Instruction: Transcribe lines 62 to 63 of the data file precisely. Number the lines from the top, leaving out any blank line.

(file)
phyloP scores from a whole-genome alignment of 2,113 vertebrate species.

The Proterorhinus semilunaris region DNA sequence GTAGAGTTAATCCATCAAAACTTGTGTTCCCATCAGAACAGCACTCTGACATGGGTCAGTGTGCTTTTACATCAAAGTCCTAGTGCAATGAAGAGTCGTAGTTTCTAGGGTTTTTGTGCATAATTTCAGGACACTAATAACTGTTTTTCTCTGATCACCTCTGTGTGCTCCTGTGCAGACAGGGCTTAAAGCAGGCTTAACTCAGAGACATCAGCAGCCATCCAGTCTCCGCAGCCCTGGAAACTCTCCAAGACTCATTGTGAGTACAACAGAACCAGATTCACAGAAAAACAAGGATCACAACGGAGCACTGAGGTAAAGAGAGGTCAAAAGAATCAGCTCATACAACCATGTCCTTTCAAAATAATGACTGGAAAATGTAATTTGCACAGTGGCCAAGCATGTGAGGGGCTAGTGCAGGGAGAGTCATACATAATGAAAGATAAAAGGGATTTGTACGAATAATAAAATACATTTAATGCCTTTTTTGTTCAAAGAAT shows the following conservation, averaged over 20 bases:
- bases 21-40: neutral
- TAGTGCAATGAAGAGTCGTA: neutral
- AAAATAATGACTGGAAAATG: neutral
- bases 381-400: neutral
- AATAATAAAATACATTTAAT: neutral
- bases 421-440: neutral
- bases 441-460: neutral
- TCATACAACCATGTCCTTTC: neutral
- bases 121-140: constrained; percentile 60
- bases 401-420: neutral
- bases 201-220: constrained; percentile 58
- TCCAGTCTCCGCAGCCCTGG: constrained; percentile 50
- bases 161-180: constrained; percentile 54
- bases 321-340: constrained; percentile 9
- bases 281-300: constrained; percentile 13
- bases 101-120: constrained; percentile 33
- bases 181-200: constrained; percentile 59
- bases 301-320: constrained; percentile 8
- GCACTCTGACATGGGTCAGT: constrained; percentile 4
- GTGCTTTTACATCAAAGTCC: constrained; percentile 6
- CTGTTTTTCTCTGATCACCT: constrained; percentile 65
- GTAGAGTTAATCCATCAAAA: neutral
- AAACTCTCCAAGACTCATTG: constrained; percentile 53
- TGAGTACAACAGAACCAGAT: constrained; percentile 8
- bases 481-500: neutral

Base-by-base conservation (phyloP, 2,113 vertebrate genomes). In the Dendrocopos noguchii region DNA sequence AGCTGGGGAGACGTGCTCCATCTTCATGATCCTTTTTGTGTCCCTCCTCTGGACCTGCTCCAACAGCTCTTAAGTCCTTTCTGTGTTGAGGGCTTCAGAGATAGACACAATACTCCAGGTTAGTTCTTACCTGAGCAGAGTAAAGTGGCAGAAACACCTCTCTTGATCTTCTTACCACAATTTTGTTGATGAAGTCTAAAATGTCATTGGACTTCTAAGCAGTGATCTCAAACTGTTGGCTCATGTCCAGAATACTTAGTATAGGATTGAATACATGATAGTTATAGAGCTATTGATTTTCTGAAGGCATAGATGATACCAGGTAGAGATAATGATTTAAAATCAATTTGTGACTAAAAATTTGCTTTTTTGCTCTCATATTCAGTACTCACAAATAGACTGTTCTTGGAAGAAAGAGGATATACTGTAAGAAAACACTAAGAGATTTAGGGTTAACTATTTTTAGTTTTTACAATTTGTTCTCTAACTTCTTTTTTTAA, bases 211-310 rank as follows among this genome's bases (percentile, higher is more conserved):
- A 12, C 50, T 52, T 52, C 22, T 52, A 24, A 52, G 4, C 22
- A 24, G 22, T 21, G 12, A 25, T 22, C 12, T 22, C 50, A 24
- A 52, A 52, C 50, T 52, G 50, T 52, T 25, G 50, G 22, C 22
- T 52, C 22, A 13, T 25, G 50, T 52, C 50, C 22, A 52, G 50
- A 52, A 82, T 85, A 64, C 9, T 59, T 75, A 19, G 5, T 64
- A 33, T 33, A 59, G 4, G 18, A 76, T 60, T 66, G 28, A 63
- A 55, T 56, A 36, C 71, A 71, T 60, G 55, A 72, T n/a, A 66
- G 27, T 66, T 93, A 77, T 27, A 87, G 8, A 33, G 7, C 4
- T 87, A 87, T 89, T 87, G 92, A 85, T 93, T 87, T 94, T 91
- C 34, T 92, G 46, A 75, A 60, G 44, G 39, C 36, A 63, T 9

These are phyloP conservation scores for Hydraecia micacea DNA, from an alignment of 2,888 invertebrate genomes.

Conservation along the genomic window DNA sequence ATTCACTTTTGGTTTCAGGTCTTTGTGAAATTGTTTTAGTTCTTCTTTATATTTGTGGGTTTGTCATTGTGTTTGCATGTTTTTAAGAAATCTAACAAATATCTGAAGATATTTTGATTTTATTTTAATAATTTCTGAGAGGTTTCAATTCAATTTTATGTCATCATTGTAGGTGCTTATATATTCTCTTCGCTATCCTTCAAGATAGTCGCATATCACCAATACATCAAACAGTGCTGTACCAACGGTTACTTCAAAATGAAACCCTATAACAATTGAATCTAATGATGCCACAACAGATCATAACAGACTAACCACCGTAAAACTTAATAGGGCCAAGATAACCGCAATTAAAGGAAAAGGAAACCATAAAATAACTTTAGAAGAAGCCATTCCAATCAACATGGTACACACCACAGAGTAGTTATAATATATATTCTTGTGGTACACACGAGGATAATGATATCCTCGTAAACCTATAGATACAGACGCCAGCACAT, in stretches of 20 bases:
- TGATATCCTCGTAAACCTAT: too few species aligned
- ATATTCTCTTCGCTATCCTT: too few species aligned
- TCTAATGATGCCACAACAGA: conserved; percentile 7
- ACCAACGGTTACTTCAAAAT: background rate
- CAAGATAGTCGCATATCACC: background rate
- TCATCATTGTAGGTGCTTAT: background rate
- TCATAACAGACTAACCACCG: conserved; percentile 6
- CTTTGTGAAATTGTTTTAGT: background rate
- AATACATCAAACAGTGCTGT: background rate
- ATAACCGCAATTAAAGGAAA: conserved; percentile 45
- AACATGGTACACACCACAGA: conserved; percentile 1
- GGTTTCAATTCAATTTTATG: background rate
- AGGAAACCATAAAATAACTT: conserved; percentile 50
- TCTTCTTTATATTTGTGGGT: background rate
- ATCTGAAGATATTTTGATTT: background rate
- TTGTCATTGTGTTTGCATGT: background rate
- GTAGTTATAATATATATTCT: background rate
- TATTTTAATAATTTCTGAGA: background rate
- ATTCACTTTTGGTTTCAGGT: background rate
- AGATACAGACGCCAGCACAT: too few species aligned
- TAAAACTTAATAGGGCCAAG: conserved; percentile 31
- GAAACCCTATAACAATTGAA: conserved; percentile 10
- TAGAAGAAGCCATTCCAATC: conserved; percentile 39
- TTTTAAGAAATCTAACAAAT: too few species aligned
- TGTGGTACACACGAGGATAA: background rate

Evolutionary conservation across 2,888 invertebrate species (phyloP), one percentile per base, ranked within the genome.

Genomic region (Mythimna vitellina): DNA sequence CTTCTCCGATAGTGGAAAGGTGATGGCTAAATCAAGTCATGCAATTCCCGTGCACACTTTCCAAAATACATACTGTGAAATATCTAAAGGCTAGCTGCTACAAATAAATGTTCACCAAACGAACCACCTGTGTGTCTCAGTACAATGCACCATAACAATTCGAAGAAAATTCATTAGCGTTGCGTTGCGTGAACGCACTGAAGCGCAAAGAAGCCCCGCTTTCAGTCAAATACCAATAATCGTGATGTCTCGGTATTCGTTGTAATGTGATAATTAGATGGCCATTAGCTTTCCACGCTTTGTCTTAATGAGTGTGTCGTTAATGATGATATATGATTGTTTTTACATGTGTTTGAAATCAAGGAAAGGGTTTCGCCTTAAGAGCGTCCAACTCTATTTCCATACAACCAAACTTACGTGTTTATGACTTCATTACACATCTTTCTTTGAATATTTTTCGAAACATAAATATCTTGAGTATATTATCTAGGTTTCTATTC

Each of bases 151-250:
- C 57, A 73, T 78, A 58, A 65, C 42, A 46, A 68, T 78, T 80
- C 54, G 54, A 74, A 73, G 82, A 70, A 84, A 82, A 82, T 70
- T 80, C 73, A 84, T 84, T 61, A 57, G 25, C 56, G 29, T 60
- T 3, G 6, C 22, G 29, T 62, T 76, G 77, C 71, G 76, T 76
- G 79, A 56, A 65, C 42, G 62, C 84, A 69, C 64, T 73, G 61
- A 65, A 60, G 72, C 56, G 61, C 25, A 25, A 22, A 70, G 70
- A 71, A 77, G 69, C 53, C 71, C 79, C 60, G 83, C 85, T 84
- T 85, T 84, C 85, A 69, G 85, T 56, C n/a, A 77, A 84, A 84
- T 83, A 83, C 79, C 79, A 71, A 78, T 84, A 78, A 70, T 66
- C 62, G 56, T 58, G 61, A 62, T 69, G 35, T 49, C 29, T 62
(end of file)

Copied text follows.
- GAAACCCTATAACAATTGAA: conserved; percentile 10
- TAGAAGAAGCCATTCCAATC: conserved; percentile 39